By Gagandeep Ghuman
Published: March. 17, 2012
Two shiny new cruise ships wait for passengers on the public marina along the west side of the Mamquam Blind Channel.
There are only two boats, but this marina can accommodate 60 vessels.
After all, it’s a full service marina with passenger ferry and cruise ships, complete with a marine terminal with waiting rooms for passengers.
It’s the stuff that beautiful marine dreams are made of and the outline of those dreams can all still be found in the 2004 Squamish Downtown Waterfront Initiative documents.
This document isn’t the only one to dream up such fancy ideas.
In the past 20 years, more than a few documents in Squamish have talked about creating marine strategies, but they have remained just where they started from: On paper.
Despite having a rare combination of rail, road, deep sea water, and industrial lands on the waterfront, successive local government have done little to create a marine strategy that would lead to three things Squamish desperately needs.
Jobs, jobs, and jobs.
As Squamish becomes a bedroom community and industry a four-letter word, one of the most crucial documents on marine development strategy seemed destined to gather dust in the Squamish Public Library.
The Squamish Economic Development Strategy Plan of 1991 created by Lauga & Associates.
It is perhaps one of the only district reports that analyses the level of economic development Squamish could have attained by creating better port facilities and infrastructure.
“In the long term, if properly developed, the port of Squamish may be able to capture some export traffic from the central and northern hinterlands,” the report says.
‘Long term’ and ‘may be’ are words Squamish should consider carefully, said the report’s author, Tom Lauga, in an interview with the Squamish Reporter.
“There are may be five places left in entire B.C. which are like Squamish. It has rail and road access and deep water,” he said.
“As a community, Squamish should think hard before it decides to build condos there.”
Lauga said in the 90s, there was a thriving industry surrounding ship repair, deep sea cargo traffic, import and export on the Victoria Harbour.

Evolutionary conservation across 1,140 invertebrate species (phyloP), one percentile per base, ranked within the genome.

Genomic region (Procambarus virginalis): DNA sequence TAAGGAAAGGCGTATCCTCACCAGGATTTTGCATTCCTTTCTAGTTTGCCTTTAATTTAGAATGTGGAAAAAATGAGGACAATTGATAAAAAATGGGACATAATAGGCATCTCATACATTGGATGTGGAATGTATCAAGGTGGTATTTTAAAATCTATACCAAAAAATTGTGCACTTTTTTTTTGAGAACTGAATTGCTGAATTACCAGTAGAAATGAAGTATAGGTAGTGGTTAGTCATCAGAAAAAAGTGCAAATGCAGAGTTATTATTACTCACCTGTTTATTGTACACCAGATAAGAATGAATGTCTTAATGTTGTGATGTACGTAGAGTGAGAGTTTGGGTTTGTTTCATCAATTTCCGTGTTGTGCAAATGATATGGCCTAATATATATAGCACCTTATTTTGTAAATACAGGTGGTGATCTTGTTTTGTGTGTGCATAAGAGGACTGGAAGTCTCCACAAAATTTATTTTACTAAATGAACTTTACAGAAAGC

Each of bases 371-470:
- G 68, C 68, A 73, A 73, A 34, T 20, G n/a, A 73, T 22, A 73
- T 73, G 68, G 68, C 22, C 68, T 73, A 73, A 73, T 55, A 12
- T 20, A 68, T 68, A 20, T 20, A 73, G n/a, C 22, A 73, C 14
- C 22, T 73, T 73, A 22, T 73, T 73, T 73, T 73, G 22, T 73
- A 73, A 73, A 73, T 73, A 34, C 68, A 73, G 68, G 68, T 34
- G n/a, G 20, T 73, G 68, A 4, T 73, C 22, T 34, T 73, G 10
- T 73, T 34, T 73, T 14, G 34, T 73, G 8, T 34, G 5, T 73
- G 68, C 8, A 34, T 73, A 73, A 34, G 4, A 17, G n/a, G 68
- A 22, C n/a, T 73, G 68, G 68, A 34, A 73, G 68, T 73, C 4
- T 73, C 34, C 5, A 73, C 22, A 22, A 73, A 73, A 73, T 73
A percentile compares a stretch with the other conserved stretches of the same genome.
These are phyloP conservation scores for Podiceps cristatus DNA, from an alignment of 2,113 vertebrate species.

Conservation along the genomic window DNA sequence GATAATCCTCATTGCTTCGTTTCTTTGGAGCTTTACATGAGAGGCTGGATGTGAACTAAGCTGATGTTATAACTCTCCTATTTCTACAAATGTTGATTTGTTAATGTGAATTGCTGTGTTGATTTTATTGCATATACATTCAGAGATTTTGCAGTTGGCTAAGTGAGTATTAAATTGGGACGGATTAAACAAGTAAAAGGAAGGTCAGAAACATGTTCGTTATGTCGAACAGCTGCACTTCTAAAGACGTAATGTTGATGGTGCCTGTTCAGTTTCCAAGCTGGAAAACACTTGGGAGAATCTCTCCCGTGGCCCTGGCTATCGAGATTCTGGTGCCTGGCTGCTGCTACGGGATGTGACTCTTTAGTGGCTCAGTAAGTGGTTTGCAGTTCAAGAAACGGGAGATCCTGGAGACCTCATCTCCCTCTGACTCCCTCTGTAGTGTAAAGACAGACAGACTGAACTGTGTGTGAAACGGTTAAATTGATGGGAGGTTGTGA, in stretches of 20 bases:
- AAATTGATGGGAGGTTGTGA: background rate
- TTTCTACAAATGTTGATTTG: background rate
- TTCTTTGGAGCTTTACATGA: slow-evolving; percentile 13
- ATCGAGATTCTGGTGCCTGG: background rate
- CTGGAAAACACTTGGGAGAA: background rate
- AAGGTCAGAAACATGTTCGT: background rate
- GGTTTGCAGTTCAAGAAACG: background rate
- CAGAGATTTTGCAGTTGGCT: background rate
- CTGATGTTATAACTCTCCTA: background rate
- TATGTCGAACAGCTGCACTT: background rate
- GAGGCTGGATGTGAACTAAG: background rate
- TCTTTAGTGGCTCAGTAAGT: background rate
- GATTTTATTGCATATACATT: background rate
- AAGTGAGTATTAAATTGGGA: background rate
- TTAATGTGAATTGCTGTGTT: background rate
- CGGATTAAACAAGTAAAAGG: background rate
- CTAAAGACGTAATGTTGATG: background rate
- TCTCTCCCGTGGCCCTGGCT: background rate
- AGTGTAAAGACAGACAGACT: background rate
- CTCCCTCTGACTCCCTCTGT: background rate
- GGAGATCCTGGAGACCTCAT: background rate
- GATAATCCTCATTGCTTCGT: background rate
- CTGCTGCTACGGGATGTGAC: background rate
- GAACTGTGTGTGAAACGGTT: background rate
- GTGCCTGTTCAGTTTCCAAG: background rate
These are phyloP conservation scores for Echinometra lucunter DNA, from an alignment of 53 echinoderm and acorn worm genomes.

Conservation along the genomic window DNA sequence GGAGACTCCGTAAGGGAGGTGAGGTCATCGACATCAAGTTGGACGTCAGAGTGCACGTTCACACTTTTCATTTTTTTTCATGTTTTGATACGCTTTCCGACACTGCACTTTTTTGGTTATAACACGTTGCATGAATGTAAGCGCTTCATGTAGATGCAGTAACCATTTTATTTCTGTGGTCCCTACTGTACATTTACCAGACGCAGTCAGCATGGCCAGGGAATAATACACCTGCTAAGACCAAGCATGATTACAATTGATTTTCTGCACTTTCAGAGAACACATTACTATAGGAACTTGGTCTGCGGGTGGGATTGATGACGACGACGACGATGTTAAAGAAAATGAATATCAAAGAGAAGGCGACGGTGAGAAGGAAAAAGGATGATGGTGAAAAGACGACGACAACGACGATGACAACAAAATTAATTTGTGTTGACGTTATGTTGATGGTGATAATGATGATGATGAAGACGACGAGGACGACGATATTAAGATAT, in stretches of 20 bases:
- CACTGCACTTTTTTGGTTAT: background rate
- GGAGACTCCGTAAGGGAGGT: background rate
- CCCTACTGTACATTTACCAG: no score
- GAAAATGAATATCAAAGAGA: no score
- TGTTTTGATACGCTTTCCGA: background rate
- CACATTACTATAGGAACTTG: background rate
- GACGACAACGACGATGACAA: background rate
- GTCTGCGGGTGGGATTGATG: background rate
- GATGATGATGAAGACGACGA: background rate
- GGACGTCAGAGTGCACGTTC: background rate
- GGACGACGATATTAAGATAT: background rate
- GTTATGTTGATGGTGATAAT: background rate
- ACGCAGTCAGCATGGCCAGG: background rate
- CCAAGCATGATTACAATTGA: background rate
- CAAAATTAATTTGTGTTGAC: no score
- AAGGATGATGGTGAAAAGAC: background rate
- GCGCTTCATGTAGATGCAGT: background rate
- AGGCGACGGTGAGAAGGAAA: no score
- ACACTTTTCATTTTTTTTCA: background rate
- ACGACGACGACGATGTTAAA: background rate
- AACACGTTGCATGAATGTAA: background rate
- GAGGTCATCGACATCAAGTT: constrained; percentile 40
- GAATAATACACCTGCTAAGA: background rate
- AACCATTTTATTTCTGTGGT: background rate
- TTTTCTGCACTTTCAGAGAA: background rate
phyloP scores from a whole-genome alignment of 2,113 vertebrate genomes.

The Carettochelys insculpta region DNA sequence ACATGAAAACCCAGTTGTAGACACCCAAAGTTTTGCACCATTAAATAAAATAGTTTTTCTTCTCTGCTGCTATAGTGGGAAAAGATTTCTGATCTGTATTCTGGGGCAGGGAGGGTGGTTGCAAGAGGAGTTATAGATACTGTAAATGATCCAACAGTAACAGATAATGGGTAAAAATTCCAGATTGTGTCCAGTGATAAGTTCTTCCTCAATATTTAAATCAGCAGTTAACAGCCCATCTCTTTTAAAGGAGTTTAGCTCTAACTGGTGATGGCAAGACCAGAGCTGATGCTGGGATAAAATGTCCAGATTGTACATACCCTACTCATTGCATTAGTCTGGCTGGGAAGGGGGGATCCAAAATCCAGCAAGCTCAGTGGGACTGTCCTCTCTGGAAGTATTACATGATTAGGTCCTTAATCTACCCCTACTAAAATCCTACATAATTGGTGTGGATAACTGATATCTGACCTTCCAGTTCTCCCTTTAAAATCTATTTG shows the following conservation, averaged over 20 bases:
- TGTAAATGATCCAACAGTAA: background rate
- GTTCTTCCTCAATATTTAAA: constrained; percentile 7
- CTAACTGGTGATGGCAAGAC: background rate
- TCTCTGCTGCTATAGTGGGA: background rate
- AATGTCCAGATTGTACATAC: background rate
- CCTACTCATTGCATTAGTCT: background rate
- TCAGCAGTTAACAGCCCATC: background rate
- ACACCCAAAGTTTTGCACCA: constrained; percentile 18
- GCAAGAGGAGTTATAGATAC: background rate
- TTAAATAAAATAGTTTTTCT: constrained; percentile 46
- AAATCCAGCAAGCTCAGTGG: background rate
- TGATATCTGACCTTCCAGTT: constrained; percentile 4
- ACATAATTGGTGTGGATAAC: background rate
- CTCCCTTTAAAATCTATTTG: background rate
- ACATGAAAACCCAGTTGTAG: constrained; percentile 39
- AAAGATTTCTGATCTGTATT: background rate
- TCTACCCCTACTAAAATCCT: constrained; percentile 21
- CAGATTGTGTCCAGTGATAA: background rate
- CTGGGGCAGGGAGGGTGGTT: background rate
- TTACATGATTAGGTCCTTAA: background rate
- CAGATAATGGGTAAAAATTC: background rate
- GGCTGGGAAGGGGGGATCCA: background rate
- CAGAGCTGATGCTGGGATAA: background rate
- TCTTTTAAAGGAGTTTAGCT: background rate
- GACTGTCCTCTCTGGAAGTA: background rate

After the industry went through a rough patch, the land was converted into condos.
Any plan in Squamish that replaces industrial with residential use should be carefully reviewed, he stressed.
At a recent economic development meeting, as council discussed the Outline for Economic Development, one word was missing.
That gap must be filled says Coun. Ron Sander.
A marine strategy must be part of the Squamish overall economic development strategy, he says.
He said council should encourage private marine based opportunities to Squamish and provide them with whatever support they need.
“Squamish doesn’t just own land with Marine access, there are fantastic opportunities that could be explored with the Squamish Nation (Site B), private landowners (Woodfibre, Darrell Bay) and the Mamquam Blind Channel,” Sander said.
To know what those opportunities are, a development marine strategy was initiated in 2008 by the then economic development officer, Brent Leigh.
Leigh wanted to identify the optimal use of waterfront properties, including Watts Point, Site B, Darrel Bay, Squamish Oceanfront Development Corporation (SODC), and Squamish Terminals. It was never adopted by the district.
That is the first step Squamish hasn’t even taken, says Eric Andersen.
“What spaces there are for water-dependent industries in Squamish? What kind of facility can go on Site B? What kind of port infrastructure we need…Squamish has no plans for it,” Andersen said.
Coun. Doug Race said even though Squamish has all the elements of a successful deep sea operation, SODC lands aren’t the best place to develop as a port operation.
“Tax revenues for ports are capped by provincial legislation. We receive about $350,000 from Squamish Terminals. We have the potential to receive millions in tax revenues from the oceanfront peninsula (the business plan suggested up to $6 million in tax revenue and up to 2200 jobs) which is far greater than a port facility may provide,” he said.